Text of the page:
Results of a retrospective study performed by doctors at an Alberta trauma center shed a new light on the incidence and type of injuries sustained by equestrians. Additionally, the doctors found that experienced riders were more likely to suffer severe injuries than previously reported.

 

Fall
MARC MANNING

The researchers advocated the use of protective helmets and vests, regardless of riding experience.

Doctors at Foothills Medical Centre in Calgary, Alberta reviewed the records of patients admitted to the level 1 trauma center for patients over 16 years of age from 1995 to 2005. Of 7,941 trauma patients, 151 (2%) were injured while participating in an equestrian activity. Doctors gathered more information on the riders, their mounts, and accident, via a questionnaire mailed to available patients.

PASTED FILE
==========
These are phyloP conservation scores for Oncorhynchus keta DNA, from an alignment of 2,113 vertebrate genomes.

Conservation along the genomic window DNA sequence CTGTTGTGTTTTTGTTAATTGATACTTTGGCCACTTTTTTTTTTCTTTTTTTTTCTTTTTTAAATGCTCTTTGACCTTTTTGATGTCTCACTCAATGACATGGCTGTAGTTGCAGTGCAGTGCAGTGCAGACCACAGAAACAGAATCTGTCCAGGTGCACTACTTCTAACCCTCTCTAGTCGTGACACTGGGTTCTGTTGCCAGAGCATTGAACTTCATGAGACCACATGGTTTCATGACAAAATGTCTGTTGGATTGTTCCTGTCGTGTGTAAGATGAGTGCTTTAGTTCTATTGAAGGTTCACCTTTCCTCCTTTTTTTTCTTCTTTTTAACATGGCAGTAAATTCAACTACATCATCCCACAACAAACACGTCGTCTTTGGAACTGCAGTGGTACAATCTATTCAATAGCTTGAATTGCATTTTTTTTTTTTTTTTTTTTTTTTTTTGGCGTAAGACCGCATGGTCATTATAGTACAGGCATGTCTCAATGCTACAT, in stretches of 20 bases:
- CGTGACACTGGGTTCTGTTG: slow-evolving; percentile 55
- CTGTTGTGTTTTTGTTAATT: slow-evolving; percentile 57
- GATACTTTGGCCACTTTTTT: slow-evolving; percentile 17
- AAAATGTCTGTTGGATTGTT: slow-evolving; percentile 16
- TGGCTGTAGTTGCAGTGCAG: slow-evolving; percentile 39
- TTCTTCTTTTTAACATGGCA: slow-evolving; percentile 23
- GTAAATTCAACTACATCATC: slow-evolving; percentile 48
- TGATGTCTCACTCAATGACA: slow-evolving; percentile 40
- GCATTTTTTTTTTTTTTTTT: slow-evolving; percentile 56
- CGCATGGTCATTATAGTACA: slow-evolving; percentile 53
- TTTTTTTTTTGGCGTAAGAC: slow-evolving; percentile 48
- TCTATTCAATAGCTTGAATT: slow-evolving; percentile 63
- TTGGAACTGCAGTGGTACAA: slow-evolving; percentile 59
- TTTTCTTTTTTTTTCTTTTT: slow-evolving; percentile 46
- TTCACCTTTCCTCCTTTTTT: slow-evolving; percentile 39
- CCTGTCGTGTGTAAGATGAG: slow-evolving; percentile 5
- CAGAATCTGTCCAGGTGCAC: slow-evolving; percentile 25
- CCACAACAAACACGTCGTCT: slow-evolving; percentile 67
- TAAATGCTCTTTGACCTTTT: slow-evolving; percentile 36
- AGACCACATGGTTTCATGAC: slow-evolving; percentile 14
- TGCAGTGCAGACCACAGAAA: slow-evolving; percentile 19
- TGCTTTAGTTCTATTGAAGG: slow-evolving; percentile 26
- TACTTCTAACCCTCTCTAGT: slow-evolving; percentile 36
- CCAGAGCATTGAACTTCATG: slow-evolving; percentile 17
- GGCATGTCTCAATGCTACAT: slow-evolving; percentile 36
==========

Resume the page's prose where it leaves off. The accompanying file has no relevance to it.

The most common injuries were sustained to the chest (54%) and head (48%), and 45% of the patients required surgery. The authors of the study noted that chest trauma has been underappreciated in past studies of equestrian injuries, and that the high experience level of the majority of the injured riders in this study might have had an impact on the type of injury sustained.

Overall, the study population could be characterized as experienced riders and was consistent with the equestrian population of the area. The average patie